Strong puffs are taking place at Sabancaya volcano, Peru since 14:10 UTC on July 2, 2019, with ash emissions rising up to 9.1 km (30 000 feet) above sea level.
The eruptions continued into July 3, with continuous emission detected in satellite imagery rising up to 9.1 km (30 000 feet) a.s.l. and drifting mostly NE at 08:00 UTC.
Instituto Geofísico del Perú (IGP) reported an average of 12 explosions per day were recorded at Sabancaya from June 3 to 7. Ash plumes rose 2.9 km (9 500 feet) above the crater rim. On June 7, explosions generated ash plumes that drifted 30 km (18.6 miles) S and SW.
The public was warned to not approach the crater within a 12-km (7.5 miles) radius.
Volcanic ash rising up to 9.1 km (30 000 feet) a.s.l. above Sabancaya volcano, Peru
Sabancaya, located on the saddle between 6288-m-high (20 629 feet) Ampato and 6025-m-high (19 800 feet) Hualca Hualca volcanoes, is the youngest of these volcanic centers and the only one to have erupted in historical time. The oldest of the three volcanoes, Nevado Hualca Hualca, is of probable late-Pliocene to early Pleistocene age. Both Nevado Ampato and Nevado Sabancaya are only slightly affected by glacial erosion and consist of a series of lava domes aligned along a NW-SW trend.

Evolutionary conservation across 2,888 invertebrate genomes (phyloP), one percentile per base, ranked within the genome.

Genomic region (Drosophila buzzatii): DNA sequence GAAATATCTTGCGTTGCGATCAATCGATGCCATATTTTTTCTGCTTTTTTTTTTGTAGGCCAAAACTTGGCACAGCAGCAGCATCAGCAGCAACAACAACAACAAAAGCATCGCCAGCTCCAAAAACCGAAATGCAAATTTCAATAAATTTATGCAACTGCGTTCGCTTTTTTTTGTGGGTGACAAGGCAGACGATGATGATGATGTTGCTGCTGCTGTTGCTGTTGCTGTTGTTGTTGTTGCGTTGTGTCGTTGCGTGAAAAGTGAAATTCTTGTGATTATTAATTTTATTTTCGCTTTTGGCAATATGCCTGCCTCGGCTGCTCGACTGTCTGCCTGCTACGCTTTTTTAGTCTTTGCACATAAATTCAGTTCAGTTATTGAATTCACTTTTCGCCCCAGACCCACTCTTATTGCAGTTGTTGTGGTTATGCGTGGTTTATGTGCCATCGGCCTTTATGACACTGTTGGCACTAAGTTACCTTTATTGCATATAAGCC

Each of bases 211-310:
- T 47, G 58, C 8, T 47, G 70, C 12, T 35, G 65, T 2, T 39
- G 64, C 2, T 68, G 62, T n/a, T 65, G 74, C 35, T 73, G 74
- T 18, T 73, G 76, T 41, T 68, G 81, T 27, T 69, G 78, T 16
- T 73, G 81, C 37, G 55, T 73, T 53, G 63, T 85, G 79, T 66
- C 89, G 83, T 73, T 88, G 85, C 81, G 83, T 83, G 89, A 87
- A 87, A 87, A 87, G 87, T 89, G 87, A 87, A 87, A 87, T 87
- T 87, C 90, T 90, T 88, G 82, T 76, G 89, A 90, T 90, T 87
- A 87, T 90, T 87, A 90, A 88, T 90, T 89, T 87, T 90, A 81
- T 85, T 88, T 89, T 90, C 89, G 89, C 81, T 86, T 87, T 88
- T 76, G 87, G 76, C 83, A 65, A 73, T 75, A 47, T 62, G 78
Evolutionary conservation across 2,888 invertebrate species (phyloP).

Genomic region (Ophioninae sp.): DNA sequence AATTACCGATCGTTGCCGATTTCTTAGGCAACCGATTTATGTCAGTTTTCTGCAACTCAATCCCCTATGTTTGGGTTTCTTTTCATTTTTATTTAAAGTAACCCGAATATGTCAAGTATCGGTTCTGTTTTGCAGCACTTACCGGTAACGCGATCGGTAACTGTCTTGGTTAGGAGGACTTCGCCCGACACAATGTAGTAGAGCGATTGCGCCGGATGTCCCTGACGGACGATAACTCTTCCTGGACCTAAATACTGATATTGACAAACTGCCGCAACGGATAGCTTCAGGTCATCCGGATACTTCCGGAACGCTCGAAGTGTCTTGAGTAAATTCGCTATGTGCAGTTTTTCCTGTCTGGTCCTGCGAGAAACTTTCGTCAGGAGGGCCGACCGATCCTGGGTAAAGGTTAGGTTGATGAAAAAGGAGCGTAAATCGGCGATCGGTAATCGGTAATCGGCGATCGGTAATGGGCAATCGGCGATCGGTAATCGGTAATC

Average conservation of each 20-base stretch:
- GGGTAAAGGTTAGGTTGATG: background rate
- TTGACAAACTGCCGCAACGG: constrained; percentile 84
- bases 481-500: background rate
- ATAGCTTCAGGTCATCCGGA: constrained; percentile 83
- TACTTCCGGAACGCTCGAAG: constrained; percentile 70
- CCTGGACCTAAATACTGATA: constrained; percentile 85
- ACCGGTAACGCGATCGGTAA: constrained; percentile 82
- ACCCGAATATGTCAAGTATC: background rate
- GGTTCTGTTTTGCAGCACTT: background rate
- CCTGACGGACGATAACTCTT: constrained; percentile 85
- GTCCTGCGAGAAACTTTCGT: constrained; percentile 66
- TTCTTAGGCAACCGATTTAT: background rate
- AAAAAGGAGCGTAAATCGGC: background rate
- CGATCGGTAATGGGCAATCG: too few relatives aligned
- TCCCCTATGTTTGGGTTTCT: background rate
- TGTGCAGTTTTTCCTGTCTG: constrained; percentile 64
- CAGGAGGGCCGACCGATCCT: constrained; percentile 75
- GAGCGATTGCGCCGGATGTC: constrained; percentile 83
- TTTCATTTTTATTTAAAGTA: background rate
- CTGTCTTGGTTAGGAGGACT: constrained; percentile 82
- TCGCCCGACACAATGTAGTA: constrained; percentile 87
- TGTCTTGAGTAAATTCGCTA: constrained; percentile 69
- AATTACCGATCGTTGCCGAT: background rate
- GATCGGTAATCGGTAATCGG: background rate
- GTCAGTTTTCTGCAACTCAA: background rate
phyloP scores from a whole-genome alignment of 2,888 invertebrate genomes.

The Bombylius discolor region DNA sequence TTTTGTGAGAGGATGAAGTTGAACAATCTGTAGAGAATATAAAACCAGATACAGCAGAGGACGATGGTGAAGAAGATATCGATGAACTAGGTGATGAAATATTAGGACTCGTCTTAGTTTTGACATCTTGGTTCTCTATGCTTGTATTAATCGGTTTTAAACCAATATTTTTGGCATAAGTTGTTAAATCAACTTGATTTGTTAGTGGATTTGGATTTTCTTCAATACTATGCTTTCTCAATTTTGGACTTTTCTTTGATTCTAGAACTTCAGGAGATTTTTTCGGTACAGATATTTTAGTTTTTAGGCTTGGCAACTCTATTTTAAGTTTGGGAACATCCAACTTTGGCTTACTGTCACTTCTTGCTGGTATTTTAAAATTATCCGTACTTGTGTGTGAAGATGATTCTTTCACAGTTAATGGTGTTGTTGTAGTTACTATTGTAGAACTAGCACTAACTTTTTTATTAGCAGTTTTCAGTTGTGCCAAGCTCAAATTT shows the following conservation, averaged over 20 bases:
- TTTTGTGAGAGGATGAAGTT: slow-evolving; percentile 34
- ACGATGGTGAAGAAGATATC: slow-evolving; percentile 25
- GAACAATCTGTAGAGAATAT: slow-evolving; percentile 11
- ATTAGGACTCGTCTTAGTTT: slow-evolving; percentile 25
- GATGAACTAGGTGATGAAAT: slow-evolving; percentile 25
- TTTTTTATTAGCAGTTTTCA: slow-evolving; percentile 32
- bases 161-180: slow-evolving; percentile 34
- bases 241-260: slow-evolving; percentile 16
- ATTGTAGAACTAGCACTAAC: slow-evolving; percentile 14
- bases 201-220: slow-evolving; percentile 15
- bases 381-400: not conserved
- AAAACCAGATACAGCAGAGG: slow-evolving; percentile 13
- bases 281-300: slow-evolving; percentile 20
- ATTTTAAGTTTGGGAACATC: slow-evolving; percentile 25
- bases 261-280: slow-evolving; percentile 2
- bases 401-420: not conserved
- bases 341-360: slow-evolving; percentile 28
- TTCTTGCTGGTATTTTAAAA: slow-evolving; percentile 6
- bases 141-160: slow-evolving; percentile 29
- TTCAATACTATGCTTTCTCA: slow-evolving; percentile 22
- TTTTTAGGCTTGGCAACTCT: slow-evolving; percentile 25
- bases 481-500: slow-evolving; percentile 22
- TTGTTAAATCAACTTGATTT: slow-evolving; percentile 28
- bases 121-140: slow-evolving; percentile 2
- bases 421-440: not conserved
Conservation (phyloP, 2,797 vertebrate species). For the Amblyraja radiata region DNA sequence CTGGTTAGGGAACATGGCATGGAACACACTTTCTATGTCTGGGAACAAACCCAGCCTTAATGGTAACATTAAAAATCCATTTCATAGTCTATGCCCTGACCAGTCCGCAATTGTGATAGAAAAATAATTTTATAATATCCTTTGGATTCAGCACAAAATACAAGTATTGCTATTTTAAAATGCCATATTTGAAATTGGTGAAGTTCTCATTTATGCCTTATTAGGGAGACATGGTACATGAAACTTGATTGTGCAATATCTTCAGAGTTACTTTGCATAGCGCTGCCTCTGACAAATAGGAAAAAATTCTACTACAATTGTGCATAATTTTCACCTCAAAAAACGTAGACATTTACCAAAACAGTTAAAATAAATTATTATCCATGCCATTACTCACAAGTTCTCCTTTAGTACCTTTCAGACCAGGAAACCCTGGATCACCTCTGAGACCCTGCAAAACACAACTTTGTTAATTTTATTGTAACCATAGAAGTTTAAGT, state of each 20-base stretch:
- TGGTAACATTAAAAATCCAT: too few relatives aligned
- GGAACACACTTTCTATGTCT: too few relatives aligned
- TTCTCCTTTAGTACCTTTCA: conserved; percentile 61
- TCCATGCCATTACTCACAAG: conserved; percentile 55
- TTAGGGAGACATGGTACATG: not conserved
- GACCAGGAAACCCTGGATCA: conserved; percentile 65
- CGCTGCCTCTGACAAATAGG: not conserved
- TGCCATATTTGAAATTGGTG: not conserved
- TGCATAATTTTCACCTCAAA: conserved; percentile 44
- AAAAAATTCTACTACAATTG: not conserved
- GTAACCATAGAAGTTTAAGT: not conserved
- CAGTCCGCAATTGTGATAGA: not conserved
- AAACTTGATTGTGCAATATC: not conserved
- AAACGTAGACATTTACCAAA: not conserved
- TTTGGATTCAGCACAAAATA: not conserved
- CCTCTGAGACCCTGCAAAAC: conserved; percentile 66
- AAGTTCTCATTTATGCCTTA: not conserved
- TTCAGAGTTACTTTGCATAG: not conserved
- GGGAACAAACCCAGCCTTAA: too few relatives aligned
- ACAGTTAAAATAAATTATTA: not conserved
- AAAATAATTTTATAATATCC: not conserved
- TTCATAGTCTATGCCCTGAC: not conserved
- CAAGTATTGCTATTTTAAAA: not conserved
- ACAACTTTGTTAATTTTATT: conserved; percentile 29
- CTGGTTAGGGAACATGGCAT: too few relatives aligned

The name of 5967-m-high (19 600 feet) Sabancaya (meaning "tongue of fire" in the Quechua Indian language) first appeared in records in 1595 CE, suggesting activity prior to that date. Holocene activity has consisted of plinian eruptions followed by emission of voluminous andesitic and dacitic lava flows, which form an extensive apron around the volcano on all sides but the south. Records of historical eruptions date back to 1750. (GVP)
Featured image: Sabancaya erupting on July 3, 2019. Credit: NOAA/GOES-East